Braceface, Vol. 1: Brace Yourself
5) Love and relationships.
Having a crush can be a very stressful and confusing time as a teenager. You think that the person you’re “in love” is the only person you’ll ever be smitten over. Braceface proved this to be the case when displaying the affection Sharon had toward Alden. We soon see the two dating in season 2 but Alden doesn’t find it easy being Sharon’s boyfriend. The two break up in episode 30 titled “Dear Alden” when Sharon wrote a letter of frustration about him and it accidentally ends up on the school website. Alden later starts dating a girl named Marlo, but we discover that he still has feelings for Sharon on the last episode. It was just a crazy rollercoaster with these two. Maria also began dating Alden’s best friend Brock towards the end of junior high and onward.
6) The dangers of extreme diets.
This is one of Braceface’s more infamous episodes that was often aired on Disney Channel, and I’m glad it was. In episode 34, titled “Skin Deep”, Nina’s makes disparaging comments about Sharon’s body, which causes Sharon to go on a crash diet before participating in a fashion show. Maria and Connor take notice in the effects of Sharon’s dangerous diet and they began to worry about her. While Sharon walks the runway, she collapses from starvation. Another great episode to school the kids on how harmful body shaming can be. It’s straight up bullying and I hope other girls who experience what Sharon experienced talk to someone instead of resorting to crash diets. Speaking of bullying…
Introducing Nina. She’s a mean girl, but not a typical one. I like to think of her as slightly less wicked than Miranda Killgallen, but still wicked nonetheless. Nina and her bullying antics have gone too far at times. She’s basically the reason that Sharon starved herself and fainted on the fashion runway. Dealing with blatant bullying and mean girls is a common theme in shows with teen characters, and it’s another topic that Braceface did well on. Something that is painfully obvious about bully characters like Nina is the insecurity that they have for themselves. Being in their own skin hurts them so bad that they unleash all of their fury on the protagonist character.
Braceface, Vol. 2: Getting Real
8) Blatant Racism.
If there’s any subject that I’m glad Braceface touched on it’s the subject of racism and pushing offensive stereotypes. In episode 35, titled “Grey Matters”, Maria began dating an Arab boy named Cloud. Sharon can’t help but think that Cloud might be abusing Maria. On top of it all Sharon’s grandfather began making racist comments towards Cloud such as asking Maria if she’s “a part of his harem” and asking him when he’s going to “get his own camel”. To ignite an even bigger fire in his bigoted furnace, he states that he shouldn’t lend it to Maria because “Chinese are such bad drivers”. Words cannot simply describe how furious I was after watching that scene. Oh wait, they can. I wanted Cloud to bounce that basketball off of Sharon’s grandpa’s head twenty times in a row. Cloud was the coolest when handling those offensive comments by throwing jokes right back at him. But Sharon… OH SHARON. You naive little… you know what. At least she learns at the end, especially when she gets a dose of her grandfather telling her how he let her mother marry a “rockstar… and a jew no less”. Kudos to Braceface for teaching viewers the sad reality of bigots.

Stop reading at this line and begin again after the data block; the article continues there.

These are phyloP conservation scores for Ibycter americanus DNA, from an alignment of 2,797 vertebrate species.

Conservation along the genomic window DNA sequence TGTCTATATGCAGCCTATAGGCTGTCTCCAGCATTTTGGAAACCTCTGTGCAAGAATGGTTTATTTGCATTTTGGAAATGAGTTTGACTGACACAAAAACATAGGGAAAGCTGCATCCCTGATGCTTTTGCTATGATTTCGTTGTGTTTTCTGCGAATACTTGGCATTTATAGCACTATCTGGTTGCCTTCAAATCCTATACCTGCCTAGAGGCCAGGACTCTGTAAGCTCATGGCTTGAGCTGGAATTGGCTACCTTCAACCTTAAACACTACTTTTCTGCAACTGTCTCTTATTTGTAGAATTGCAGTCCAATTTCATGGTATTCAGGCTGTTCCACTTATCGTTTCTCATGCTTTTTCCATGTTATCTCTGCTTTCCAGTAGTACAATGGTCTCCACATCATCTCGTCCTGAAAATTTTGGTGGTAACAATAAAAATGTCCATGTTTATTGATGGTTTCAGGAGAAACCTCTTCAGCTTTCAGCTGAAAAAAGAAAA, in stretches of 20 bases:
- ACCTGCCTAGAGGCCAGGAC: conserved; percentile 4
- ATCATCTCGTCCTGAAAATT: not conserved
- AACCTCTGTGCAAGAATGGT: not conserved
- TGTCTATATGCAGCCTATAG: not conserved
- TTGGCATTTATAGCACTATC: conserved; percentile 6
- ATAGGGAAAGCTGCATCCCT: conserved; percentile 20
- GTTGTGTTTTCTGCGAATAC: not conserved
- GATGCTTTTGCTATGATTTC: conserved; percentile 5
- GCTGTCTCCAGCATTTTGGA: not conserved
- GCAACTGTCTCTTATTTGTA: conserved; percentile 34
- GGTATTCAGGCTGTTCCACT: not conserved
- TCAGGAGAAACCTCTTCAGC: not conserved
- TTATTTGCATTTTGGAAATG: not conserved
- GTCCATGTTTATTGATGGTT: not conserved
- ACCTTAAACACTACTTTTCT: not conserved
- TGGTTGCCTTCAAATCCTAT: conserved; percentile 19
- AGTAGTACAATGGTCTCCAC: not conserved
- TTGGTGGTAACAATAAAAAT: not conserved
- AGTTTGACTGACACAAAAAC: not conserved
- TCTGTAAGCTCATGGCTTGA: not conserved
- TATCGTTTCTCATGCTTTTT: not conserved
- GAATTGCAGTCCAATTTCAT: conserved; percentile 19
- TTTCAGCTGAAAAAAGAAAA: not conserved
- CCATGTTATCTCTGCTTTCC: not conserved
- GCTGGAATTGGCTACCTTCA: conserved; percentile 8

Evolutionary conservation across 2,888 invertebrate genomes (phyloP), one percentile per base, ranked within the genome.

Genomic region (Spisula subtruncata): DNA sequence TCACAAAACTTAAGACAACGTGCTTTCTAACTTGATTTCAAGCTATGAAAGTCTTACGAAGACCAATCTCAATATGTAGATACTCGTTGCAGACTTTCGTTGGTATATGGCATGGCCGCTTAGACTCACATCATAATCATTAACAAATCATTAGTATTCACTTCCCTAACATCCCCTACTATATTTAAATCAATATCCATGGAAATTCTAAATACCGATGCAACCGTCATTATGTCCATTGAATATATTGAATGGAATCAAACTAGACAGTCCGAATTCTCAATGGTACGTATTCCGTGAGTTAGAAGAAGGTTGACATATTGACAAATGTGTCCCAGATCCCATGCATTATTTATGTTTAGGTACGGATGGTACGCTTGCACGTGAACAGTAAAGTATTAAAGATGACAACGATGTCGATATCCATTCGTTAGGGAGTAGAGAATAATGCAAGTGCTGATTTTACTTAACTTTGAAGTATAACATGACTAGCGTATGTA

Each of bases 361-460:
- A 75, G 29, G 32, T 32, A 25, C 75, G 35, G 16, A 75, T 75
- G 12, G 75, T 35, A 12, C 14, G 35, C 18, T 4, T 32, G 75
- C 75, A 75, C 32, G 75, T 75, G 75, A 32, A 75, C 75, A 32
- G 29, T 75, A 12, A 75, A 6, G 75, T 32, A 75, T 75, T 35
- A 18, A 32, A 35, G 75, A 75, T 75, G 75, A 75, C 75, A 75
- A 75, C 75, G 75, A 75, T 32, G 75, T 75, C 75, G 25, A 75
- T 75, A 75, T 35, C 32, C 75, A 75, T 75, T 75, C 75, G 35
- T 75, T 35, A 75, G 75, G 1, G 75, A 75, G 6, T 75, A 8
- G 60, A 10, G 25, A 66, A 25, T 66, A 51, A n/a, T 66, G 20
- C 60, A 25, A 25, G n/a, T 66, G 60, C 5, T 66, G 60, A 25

9) Underage smoking.
The peer pressure that many teens are faces with is unfortunate. In episode 52, titled “Up in Smoke”, Sharon moves in with her father and his girlfriend. She meets her potential step brother named Griffin, who’s a juvenile delinquent. He persuades Sharon into smoking a cigarette with him, until she finally takes a puff and finds it disgusting. The second time a use of addictive or mind-altering substance has been featured on this series.
10) Body image issues.
Just so you know, this episode was banned in the U.S. and several other countries. In episode 58, titled “Busted”, Sharon is tired of being seen as a little girl and decides to enhance the look of her breasts with a pump bra. She soon runs into trouble when she starts attracting unwanted attention from the wrong kind of guys and when her bra ends up malfunctioning at a party. It’s understandable that this episode was banned, because there are certain lines, and I guess Disney Channel decided not to cross this one. What I don’t understand is how so many episodes got away with being aired on Disney, not that I’m complaining. This show was a fantastic addition to the lineup of my childhood, but I’ve always imagined it airing on The-N (what TeenNick used to be called). It definitely catered more to the teenage audience rather than kids, and this list proves it.
Braceface, Vol. 3: Twist of Fate